New York: With the prospect of a government shutdown looming this Friday, US President Donald Trump is turning once again to the politics of fear and “paranoia” that catapulted him to power, suggesting that Americans should all be living in a sense of profound dread as long as concrete isn’t poured into a wall along the US-Mexico border and that a ‘national emergency’ is business as usual. Trump’s border wall is his signature pledge to American voters that is threatening to become a totem for the US president’s unfulfilled promises. He heads to the dusty desert town of El Paso in Texas tonight to rally his voters on his ‘American carnage’ theme that he says drives his base ‘nuts’.
“President is on sound legal ground to declare a National Emergency. There have been 58 National Emergencies declared since the law was enacted in 1976, and 31 right now that are currently active, so this is hardly unprecedented”, Trump tweeted, quoting a Republican Congressman.
“Trump will create a circus of fear and paranoia about immigration and don’t believe it”, Trump’s potential opponents are telling supporters because they know exactly where this is going. After all the hot air in his alliteration-littered State of the Union speech which meandered from World War 2 to the moon and back to dark prophecies about illegal immigration, Trump is firmly back where he wants to be: partisan battleground.
So, what’s new? For one, Trump’s opponents are hitting back harder than his 2016 rivals and on the same social platforms that Trump relies on. Sample this excerpt from Texas phenom Beto O’Rourke’s Medium post: “Monday we will welcome the President to one of the safest cities in the United States. Safe not because of walls, and not in spite of the fact that we are a city of immigrants. Safe because we are a city of immigrants and because we treat each other with dignity and respect. A city that has the opportunity to lead on the most important issues before us, out of experience, out of compassion and out of a fierce determination to see this country live its ideals and rise to its full potential.”
Many in this Texas city of dusty desert winds bristle at the prospect of their home becoming a border wall poster child. O’Rourke will help lead a Monday evening march opposing the wall with dozens of local civic, human rights and Hispanic groups at the same time Trump is holding his rally. Organizers expect thousands to turn out.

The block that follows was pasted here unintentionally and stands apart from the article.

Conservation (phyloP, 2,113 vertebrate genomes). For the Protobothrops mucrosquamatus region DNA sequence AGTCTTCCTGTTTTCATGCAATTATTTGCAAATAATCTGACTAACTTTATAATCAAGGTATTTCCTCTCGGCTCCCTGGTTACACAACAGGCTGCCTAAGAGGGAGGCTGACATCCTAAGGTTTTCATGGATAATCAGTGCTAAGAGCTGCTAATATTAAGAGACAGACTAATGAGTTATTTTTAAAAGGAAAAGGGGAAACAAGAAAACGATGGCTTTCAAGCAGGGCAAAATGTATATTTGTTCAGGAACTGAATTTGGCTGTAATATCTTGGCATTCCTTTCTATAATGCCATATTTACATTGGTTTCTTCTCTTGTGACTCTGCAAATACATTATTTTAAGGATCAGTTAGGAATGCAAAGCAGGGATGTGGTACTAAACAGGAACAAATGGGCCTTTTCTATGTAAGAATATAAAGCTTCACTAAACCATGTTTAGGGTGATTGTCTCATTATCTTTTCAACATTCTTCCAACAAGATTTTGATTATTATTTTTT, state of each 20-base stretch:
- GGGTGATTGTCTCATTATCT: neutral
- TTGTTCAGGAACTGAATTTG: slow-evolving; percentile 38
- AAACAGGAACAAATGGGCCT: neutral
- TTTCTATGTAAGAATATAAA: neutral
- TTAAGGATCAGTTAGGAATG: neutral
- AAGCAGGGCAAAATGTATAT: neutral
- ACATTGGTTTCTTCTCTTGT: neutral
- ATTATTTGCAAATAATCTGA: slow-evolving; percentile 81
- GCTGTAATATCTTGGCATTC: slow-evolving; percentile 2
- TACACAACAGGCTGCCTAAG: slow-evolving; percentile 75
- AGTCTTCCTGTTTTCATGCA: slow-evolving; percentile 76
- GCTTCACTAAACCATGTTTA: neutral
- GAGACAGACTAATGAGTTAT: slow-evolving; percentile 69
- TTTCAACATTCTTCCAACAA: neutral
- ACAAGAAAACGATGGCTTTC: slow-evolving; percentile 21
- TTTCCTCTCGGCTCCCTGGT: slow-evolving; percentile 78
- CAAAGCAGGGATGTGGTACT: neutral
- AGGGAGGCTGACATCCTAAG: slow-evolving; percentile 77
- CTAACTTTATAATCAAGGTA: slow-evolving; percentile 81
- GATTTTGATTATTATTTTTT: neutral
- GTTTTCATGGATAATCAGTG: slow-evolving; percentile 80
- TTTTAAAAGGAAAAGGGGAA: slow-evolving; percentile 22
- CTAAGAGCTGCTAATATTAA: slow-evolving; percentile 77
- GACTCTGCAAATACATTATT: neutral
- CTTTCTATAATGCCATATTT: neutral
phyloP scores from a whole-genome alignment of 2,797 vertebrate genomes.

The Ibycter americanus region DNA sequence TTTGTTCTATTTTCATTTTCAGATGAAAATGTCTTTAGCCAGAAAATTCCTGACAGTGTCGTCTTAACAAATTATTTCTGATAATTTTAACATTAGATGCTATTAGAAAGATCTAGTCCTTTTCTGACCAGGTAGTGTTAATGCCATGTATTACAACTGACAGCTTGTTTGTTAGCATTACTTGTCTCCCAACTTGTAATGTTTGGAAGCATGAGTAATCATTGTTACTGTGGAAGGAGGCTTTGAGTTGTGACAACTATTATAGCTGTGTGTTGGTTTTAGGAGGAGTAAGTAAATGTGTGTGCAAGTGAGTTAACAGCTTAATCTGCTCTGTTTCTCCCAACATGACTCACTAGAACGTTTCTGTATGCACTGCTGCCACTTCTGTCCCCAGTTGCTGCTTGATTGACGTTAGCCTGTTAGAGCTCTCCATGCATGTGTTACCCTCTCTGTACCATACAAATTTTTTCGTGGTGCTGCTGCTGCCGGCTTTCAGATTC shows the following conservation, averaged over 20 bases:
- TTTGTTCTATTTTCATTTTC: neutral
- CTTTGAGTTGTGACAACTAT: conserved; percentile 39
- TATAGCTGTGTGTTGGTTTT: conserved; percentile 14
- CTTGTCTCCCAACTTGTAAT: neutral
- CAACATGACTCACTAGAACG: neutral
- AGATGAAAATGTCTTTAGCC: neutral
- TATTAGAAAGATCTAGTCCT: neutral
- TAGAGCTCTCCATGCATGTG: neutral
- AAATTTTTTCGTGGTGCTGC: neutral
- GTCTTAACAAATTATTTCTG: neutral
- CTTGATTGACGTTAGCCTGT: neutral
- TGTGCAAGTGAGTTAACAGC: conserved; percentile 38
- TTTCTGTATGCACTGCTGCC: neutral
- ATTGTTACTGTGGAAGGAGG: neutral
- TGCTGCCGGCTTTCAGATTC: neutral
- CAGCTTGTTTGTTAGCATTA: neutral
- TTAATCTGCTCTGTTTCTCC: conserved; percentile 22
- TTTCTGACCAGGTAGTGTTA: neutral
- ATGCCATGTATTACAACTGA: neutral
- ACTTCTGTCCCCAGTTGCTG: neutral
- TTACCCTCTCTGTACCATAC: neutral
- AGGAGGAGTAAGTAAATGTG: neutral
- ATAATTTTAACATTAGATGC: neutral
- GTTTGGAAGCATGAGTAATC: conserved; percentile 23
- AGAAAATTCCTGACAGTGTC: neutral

If immigrants are good for the country, the border is secure and walls end lives instead of saving them, then why does the president try to scare us about immigrants and the border and take our land to build a wall we don’t need? https://t.co/zxgmDlf26D
— Beto O’Rourke (@BetoORourke) February 9, 2019
“Simply put, walls work and walls save lives”, Trump belted out in his SOTU. It’s the same line he used in the run-up to the midterms where his party got a shellacking, it’s what led to the five week shutdown and is threatening to bring on the next one. Yet, Trump continues to lean on scare stories of “adversaries abroad,” and “large, organized caravans on the march to the United States.” Sample these tweets ahead of the El Paso photo op:
“President is on sound legal ground to declare a National Emergency. There have been 58 National Emergencies declared since the law was enacted in 1976, and 31 right now that are currently active, so this is hardly unprecedented.” Congressman @tommcclintock — Donald J. Trump (@realDonaldTrump) February 10, 2019
The Democrats do not want us to detain, or send back, criminal aliens! This is a brand new demand. Crazy!
— Donald J. Trump (@realDonaldTrump) February 11, 2019
Republicans are worried that Stephen Miller, the firebrand immigration hawk in the White House, is going to convince Trump to back off from any deal that doesn’t include wall funding. Walking the party off a cliff is a seductive idea that keeps repeating itself in many storylines that have played out in this current White House.
“Give him a bamboo curtain, tell him it’s a wall and he’ll take it and sell it to his base as the exact wall he promised”, said Charlie Sykes of The Bulwark about Trump’s use of the wall’s power as visual imagery rather than reality.
What’s the fight about?
The fight over ICE detentions goes to the core of each party’s view on immigration. Republicans favor rigid enforcement of immigration laws and have little interest in easing them if Democrats refuse to fund the Mexican border wall. Democrats despise the proposed wall and, in return for border security funds, want to curb what they see as unnecessarily harsh enforcement by ICE.
What do Democrats want?
Democrats are pushing for 16,500 detention beds for people detained in the U.S. They think this is a good tactic to turn the focus on the Trump administration’s interior enforcement policies.
What are Republicans saying?
Republicans say this will allow criminals to prowl around freely; they want undocumented immigrants who commit crimes in the U.S. to be exempt from the 16,500 cap and Democrats disagree with this. This is a fundamental disagreement in the talks. How much to spend on border barriers and where such structures will go is also being debated. This is December once more.
So, what happens next?
Democratic and Republican negotiators are meeting Monday in a last-ditch effort to salvage faltering government funding talks amid a raging debate over immigration policy. If talks fail, Congress and the White House will need to assess fallback options to avoid another shutdown.
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